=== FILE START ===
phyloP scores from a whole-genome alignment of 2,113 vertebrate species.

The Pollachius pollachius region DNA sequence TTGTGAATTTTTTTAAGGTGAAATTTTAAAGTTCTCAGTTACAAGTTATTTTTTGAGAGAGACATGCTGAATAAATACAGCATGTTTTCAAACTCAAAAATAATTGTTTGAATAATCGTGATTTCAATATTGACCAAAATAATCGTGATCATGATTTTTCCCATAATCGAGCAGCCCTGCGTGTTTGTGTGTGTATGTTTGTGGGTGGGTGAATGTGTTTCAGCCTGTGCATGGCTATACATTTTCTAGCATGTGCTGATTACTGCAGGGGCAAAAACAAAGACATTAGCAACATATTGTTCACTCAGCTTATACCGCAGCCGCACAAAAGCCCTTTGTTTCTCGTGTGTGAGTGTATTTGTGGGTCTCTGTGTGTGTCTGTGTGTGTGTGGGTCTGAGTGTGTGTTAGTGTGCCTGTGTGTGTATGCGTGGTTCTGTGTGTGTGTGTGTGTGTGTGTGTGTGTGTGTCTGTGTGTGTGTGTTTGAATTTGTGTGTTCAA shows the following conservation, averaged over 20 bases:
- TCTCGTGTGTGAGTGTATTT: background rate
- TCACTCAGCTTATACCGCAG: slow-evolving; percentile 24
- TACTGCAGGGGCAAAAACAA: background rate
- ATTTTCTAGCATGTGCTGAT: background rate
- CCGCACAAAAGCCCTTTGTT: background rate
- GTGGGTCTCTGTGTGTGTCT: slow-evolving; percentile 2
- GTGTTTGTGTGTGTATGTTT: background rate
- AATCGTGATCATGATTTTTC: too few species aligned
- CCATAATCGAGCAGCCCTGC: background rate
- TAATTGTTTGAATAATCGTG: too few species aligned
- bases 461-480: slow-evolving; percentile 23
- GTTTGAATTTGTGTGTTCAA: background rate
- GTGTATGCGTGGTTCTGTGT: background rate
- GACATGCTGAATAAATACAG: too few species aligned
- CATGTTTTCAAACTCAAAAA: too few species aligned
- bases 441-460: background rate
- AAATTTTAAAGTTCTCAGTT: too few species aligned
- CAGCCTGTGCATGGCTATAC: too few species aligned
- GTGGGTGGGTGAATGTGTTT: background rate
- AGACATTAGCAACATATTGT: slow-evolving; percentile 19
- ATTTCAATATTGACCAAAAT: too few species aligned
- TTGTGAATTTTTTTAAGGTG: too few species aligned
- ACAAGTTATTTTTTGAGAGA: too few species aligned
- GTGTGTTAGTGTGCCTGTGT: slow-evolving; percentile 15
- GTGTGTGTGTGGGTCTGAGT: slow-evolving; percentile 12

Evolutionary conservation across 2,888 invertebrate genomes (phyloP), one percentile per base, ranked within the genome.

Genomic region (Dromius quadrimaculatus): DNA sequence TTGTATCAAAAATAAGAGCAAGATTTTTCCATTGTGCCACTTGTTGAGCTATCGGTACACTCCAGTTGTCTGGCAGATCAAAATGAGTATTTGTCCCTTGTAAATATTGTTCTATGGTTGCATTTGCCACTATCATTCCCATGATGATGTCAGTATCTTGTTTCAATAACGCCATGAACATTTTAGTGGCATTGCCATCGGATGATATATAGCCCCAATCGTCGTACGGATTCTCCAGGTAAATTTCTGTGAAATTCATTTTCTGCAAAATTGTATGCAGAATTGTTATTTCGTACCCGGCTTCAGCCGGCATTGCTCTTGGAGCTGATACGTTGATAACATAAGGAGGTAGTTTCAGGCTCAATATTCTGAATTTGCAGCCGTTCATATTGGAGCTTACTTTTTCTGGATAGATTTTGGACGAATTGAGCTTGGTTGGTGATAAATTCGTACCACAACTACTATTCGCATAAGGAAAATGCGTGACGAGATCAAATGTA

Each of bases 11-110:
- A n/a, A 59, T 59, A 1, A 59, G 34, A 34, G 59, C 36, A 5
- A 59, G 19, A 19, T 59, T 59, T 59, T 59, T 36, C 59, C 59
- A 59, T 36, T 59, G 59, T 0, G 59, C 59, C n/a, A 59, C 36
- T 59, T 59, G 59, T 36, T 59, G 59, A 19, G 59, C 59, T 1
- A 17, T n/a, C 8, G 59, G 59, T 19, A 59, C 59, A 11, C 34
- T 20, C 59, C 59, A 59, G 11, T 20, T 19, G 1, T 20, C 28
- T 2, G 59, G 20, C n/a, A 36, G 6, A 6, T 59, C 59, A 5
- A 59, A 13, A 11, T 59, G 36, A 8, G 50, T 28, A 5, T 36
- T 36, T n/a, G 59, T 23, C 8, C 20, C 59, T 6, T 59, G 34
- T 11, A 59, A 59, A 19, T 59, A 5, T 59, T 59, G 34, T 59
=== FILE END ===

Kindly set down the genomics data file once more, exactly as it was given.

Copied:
phyloP scores from a whole-genome alignment of 2,113 vertebrate species.

The Pollachius pollachius region DNA sequence TTGTGAATTTTTTTAAGGTGAAATTTTAAAGTTCTCAGTTACAAGTTATTTTTTGAGAGAGACATGCTGAATAAATACAGCATGTTTTCAAACTCAAAAATAATTGTTTGAATAATCGTGATTTCAATATTGACCAAAATAATCGTGATCATGATTTTTCCCATAATCGAGCAGCCCTGCGTGTTTGTGTGTGTATGTTTGTGGGTGGGTGAATGTGTTTCAGCCTGTGCATGGCTATACATTTTCTAGCATGTGCTGATTACTGCAGGGGCAAAAACAAAGACATTAGCAACATATTGTTCACTCAGCTTATACCGCAGCCGCACAAAAGCCCTTTGTTTCTCGTGTGTGAGTGTATTTGTGGGTCTCTGTGTGTGTCTGTGTGTGTGTGGGTCTGAGTGTGTGTTAGTGTGCCTGTGTGTGTATGCGTGGTTCTGTGTGTGTGTGTGTGTGTGTGTGTGTGTGTGTCTGTGTGTGTGTGTTTGAATTTGTGTGTTCAA shows the following conservation, averaged over 20 bases:
- TCTCGTGTGTGAGTGTATTT: background rate
- TCACTCAGCTTATACCGCAG: slow-evolving; percentile 24
- TACTGCAGGGGCAAAAACAA: background rate
- ATTTTCTAGCATGTGCTGAT: background rate
- CCGCACAAAAGCCCTTTGTT: background rate
- GTGGGTCTCTGTGTGTGTCT: slow-evolving; percentile 2
- GTGTTTGTGTGTGTATGTTT: background rate
- AATCGTGATCATGATTTTTC: too few species aligned
- CCATAATCGAGCAGCCCTGC: background rate
- TAATTGTTTGAATAATCGTG: too few species aligned
- bases 461-480: slow-evolving; percentile 23
- GTTTGAATTTGTGTGTTCAA: background rate
- GTGTATGCGTGGTTCTGTGT: background rate
- GACATGCTGAATAAATACAG: too few species aligned
- CATGTTTTCAAACTCAAAAA: too few species aligned
- bases 441-460: background rate
- AAATTTTAAAGTTCTCAGTT: too few species aligned
- CAGCCTGTGCATGGCTATAC: too few species aligned
- GTGGGTGGGTGAATGTGTTT: background rate
- AGACATTAGCAACATATTGT: slow-evolving; percentile 19
- ATTTCAATATTGACCAAAAT: too few species aligned
- TTGTGAATTTTTTTAAGGTG: too few species aligned
- ACAAGTTATTTTTTGAGAGA: too few species aligned
- GTGTGTTAGTGTGCCTGTGT: slow-evolving; percentile 15
- GTGTGTGTGTGGGTCTGAGT: slow-evolving; percentile 12

Evolutionary conservation across 2,888 invertebrate genomes (phyloP), one percentile per base, ranked within the genome.

Genomic region (Dromius quadrimaculatus): DNA sequence TTGTATCAAAAATAAGAGCAAGATTTTTCCATTGTGCCACTTGTTGAGCTATCGGTACACTCCAGTTGTCTGGCAGATCAAAATGAGTATTTGTCCCTTGTAAATATTGTTCTATGGTTGCATTTGCCACTATCATTCCCATGATGATGTCAGTATCTTGTTTCAATAACGCCATGAACATTTTAGTGGCATTGCCATCGGATGATATATAGCCCCAATCGTCGTACGGATTCTCCAGGTAAATTTCTGTGAAATTCATTTTCTGCAAAATTGTATGCAGAATTGTTATTTCGTACCCGGCTTCAGCCGGCATTGCTCTTGGAGCTGATACGTTGATAACATAAGGAGGTAGTTTCAGGCTCAATATTCTGAATTTGCAGCCGTTCATATTGGAGCTTACTTTTTCTGGATAGATTTTGGACGAATTGAGCTTGGTTGGTGATAAATTCGTACCACAACTACTATTCGCATAAGGAAAATGCGTGACGAGATCAAATGTA

Each of bases 11-110:
- A n/a, A 59, T 59, A 1, A 59, G 34, A 34, G 59, C 36, A 5
- A 59, G 19, A 19, T 59, T 59, T 59, T 59, T 36, C 59, C 59
- A 59, T 36, T 59, G 59, T 0, G 59, C 59, C n/a, A 59, C 36
- T 59, T 59, G 59, T 36, T 59, G 59, A 19, G 59, C 59, T 1
- A 17, T n/a, C 8, G 59, G 59, T 19, A 59, C 59, A 11, C 34
- T 20, C 59, C 59, A 59, G 11, T 20, T 19, G 1, T 20, C 28
- T 2, G 59, G 20, C n/a, A 36, G 6, A 6, T 59, C 59, A 5
- A 59, A 13, A 11, T 59, G 36, A 8, G 50, T 28, A 5, T 36
- T 36, T n/a, G 59, T 23, C 8, C 20, C 59, T 6, T 59, G 34
- T 11, A 59, A 59, A 19, T 59, A 5, T 59, T 59, G 34, T 59